New York state adult smoking rate hits record low: Survey

New York state residents are smoking at historically low rates, and New York City has seen a significant decline as well since 2011, according to a recent survey. Photo Credit: Barry Sloan

The city’s rate dipped below the national average during the same 5-year period studied.

New York state residents are smoking at historically low rates, and New York City has  seen a significant decline as well since 2011, according to a recent survey.
New York state residents are smoking at historically low rates, and New York City has seen a significant decline as well since 2011, according to a recent survey. Photo Credit: Alison Fox

The number of smokers in New York state is at the lowest level in recorded history, and the city’s health department is pushing for more people to kick the habit.

Gov. Andrew Cuomo announced Tuesday that the statewide adult smoking rate is 14.2 percent as of 2016 — a 22 percentage-point decline from 2011. The national smoking rate is 15.5 percent.

The smoking rate for all New York City residents also dropped significantly from 16.2 percent in 2011 to 11.5 percent in 2016.

The data comes from the annual Behavioral Risk Factor Surveillance system, an adult health survey, which showed declines across various groups between 2011 and 2016.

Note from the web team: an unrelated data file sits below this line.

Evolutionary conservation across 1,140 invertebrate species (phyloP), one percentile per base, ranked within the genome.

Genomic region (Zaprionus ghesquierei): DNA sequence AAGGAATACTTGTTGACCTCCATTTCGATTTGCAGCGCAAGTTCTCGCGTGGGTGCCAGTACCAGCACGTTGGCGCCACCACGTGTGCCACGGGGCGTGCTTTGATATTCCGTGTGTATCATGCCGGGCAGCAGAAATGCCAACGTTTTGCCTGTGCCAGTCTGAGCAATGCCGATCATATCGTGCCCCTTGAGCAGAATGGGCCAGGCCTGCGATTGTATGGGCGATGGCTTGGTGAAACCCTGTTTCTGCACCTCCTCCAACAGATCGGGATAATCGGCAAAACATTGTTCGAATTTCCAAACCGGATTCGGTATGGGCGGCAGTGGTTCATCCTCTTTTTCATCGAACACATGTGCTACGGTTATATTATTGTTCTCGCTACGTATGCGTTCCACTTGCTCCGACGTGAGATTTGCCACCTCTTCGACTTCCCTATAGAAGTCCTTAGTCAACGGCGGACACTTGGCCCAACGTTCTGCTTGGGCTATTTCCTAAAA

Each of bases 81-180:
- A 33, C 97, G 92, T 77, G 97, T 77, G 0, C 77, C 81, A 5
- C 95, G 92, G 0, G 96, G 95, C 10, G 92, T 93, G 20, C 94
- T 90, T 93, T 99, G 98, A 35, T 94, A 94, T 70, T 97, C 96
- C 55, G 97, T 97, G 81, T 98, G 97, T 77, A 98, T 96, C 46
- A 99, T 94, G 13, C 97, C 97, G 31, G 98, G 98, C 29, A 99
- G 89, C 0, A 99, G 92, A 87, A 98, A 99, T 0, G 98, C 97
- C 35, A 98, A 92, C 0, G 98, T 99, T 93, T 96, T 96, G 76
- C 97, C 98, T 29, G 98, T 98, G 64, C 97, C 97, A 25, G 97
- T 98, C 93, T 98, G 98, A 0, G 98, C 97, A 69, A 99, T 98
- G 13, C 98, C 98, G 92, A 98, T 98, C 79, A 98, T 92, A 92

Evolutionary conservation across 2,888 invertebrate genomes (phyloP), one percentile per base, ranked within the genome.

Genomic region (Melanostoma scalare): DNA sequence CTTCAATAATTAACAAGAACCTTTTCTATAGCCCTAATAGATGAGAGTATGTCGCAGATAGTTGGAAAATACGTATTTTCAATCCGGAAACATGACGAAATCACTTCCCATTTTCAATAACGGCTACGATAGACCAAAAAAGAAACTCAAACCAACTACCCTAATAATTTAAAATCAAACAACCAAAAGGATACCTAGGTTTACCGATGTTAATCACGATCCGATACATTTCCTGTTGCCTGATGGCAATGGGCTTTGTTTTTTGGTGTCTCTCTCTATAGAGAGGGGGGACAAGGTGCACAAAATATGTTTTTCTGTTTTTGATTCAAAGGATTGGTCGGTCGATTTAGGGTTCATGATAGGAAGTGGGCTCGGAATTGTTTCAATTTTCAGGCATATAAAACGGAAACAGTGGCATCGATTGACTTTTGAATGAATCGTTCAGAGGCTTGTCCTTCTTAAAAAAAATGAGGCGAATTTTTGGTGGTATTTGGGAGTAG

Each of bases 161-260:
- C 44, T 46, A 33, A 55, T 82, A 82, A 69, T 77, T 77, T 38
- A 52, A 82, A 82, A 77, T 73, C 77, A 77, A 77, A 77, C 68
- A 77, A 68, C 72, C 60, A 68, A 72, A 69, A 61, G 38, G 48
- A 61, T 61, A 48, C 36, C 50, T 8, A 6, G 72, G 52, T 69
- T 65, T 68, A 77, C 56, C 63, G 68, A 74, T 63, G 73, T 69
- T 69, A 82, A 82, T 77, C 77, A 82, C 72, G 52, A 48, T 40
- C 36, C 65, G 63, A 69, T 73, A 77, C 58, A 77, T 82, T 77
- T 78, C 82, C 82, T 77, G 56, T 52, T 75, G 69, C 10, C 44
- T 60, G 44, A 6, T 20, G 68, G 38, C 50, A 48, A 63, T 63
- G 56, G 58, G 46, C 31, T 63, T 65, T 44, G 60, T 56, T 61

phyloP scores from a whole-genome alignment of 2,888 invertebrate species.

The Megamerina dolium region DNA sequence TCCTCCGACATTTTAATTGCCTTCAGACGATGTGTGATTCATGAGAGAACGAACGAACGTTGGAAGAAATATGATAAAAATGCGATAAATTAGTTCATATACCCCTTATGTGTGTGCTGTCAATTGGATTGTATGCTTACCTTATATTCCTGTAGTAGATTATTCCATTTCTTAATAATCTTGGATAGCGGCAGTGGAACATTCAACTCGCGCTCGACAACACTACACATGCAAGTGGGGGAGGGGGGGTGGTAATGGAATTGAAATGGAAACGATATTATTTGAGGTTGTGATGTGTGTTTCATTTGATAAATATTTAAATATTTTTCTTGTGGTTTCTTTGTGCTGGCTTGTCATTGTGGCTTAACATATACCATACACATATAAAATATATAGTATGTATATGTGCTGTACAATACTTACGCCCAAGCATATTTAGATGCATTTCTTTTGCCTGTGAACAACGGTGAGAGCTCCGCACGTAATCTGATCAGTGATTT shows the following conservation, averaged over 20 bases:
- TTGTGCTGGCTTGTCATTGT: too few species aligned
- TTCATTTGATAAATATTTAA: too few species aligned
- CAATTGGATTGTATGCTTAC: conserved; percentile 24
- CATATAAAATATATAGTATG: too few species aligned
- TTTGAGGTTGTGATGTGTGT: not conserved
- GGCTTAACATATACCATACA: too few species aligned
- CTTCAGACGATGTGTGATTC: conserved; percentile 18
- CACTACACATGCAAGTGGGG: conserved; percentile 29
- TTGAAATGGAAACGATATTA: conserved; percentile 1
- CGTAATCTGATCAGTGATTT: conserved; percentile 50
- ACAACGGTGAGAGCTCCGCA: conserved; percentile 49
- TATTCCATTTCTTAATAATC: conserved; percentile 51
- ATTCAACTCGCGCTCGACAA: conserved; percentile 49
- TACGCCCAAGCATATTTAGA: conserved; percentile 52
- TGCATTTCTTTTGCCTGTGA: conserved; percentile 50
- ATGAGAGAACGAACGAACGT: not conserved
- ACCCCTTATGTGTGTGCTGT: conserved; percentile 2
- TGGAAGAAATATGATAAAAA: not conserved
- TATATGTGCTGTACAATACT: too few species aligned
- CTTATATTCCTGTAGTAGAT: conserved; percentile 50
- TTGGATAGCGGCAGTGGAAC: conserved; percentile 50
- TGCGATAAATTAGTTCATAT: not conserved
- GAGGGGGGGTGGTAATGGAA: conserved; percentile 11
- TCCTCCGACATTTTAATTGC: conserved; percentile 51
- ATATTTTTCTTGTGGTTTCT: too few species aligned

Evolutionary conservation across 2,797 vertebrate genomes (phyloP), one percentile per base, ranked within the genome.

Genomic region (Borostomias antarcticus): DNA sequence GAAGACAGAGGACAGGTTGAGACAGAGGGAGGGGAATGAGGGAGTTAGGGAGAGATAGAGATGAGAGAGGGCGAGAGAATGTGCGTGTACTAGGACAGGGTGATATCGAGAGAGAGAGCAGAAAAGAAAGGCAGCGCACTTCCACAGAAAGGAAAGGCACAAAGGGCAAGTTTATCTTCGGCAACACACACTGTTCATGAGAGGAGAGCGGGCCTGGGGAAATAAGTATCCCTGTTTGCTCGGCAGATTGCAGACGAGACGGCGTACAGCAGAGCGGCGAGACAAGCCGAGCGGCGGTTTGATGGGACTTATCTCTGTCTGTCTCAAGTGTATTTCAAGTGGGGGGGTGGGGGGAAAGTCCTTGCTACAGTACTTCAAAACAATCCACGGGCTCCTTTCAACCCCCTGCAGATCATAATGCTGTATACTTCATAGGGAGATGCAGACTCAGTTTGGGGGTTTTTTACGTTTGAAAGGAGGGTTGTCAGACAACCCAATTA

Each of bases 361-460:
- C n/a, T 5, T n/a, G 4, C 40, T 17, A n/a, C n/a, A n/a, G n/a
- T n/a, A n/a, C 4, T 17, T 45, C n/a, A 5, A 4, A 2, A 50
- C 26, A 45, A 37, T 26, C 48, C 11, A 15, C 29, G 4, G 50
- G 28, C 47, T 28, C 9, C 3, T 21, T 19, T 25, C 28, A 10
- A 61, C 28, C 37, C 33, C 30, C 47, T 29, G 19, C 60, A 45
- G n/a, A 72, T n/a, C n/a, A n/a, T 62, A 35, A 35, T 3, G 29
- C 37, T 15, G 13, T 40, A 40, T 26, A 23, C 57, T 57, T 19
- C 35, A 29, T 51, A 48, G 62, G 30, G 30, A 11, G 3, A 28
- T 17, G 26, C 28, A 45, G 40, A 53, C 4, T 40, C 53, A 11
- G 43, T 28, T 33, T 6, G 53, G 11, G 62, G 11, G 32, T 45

During that time period, smoking among 18- to 24-year-olds dropped from 21.6 percent to 11.7 percent; smoking among New Yorkers without a high school diploma dropped from 25.7 percent to 19.2 percent; and smoking among people making less than $25,000 a year fell from 27.8 percent to 19.8 percent.

Cuomo credited various campaigns that warn New Yorkers about the dangers of tobacco use and state and local health programs as the leading factors behind the decline.

City Health Commissioner Dr. Mary Bassett agreed, and announced a new promotional campaign that focuses on New Yorkers who have made previous attempts to quit. The “Your Number” commercials and posters will feature testimonials from people, including Bassett, who quit multiple times but ultimately succeeded.

“As a former smoker, I know how difficult it is to quit. I struggled to quit smoking, and it took me five times to quit for good,” she said in a statement.

Ivan Pereira